In the year prior, while living with my teacher and her husband, and still attending my church and youth group, I grew close to a family in my church. The Pates. They were foster parents through the state. They had adopted a little boy from foster care and were currently fostering two other toddlers and teaching foster parenting certification classes to prospective families. I started babysitting for them every week while they taught those classes in the evenings. I sat with them at church, I went to lunch after church with them and began to spend more and more time at their home. It wasn’t hard for me to fall in love with them, they were open and welcoming and showered me with love and attention.
I was 16 and was working nearly full time to make a car payment and pay for car insurance as well as other necessities. One day, my biological mother and I got into a big fight about her life choices and I ran away from home. Despite having a car, I ran away on foot… I’m not sure what I was thinking but I was angry and I just took off. I ended up hiding in a stranger’s garage while my biological mother and local police circled the block looking for me. In a world before cell phones, I used this stranger’s home phone to call The Pates.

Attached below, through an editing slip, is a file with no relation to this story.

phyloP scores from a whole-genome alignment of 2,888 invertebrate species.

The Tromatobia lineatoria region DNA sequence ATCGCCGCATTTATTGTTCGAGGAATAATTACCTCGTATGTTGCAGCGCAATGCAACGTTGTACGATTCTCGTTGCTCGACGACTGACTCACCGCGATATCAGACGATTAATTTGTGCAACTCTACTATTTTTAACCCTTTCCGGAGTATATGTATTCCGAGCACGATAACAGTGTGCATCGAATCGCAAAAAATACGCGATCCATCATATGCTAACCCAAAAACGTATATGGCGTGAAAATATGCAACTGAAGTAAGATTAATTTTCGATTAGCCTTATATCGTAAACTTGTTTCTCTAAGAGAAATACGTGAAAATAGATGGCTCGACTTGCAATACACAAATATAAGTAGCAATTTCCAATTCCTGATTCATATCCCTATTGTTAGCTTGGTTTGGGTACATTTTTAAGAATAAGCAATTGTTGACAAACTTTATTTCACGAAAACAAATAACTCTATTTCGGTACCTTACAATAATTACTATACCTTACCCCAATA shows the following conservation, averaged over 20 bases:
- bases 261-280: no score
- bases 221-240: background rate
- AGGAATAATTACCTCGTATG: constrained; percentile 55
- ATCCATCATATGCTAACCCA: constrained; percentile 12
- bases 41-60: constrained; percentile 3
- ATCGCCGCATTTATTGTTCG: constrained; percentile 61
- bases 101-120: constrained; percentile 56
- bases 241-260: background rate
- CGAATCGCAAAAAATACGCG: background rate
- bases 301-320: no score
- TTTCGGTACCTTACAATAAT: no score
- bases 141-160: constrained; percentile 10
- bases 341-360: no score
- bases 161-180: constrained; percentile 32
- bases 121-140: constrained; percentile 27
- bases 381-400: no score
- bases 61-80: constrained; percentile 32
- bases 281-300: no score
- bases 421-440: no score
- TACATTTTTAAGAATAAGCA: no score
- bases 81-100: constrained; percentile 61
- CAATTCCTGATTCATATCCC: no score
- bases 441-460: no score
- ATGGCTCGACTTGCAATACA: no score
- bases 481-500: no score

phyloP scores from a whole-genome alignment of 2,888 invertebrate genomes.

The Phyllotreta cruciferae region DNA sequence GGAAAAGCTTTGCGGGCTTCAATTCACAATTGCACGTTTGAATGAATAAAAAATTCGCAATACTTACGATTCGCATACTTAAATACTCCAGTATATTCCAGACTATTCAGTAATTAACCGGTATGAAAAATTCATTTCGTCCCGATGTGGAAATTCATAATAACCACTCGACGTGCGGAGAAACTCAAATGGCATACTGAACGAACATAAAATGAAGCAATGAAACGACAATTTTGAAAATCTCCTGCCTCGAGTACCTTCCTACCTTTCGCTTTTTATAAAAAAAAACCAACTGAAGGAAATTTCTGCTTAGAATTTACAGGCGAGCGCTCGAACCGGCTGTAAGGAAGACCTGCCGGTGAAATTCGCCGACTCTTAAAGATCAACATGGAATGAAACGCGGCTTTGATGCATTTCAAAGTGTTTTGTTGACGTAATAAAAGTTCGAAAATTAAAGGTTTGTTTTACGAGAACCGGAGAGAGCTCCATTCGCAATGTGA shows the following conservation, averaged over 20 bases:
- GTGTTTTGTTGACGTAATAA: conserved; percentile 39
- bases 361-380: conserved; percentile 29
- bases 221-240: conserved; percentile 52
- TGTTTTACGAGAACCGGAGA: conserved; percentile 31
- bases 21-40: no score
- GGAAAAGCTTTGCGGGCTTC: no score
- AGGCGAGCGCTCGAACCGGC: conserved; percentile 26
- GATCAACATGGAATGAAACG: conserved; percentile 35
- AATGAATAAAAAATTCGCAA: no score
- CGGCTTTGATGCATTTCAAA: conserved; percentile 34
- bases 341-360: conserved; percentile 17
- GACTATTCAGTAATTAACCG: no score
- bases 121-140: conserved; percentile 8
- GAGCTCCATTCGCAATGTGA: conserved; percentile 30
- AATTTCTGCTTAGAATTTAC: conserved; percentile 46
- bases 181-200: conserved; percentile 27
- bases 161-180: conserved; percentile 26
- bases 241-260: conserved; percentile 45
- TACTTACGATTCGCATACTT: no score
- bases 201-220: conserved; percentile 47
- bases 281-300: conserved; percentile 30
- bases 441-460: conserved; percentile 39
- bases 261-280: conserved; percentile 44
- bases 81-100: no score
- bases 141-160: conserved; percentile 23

‘Hey Lynn, I can’t go home, can you help me? Do you know an attorney who could help me become emancipated?’
They assured me they would work on something but that I needed to go home for the time being. So, I did.
The next week I avoided my mother and spent as much time away from home as I could. The following Sunday The Pates had my mother served with guardianship paperwork, asking that they assume guardianship of me and that I move into their home. I knew she had been served, but she did not mention the papers to me for over a week. Finally one day, she sat me down.
‘I’m going to sign the papers,’ she told me.
The next day she drove me to their house, dumped my belongings at the bottom of their driveway, and left in my car.
Randie and Lynn Pate lived in a blue two-story house with their toddler son, Kyle. Lynn’s two teenage sons from his first marriage visited on occasional weekends.
Enter a 16-year-old girl.
Let’s just take a moment to think about how awkward it must be to suddenly become parents to a 16-year-old girl. But they did it, they became my parents without a second thought.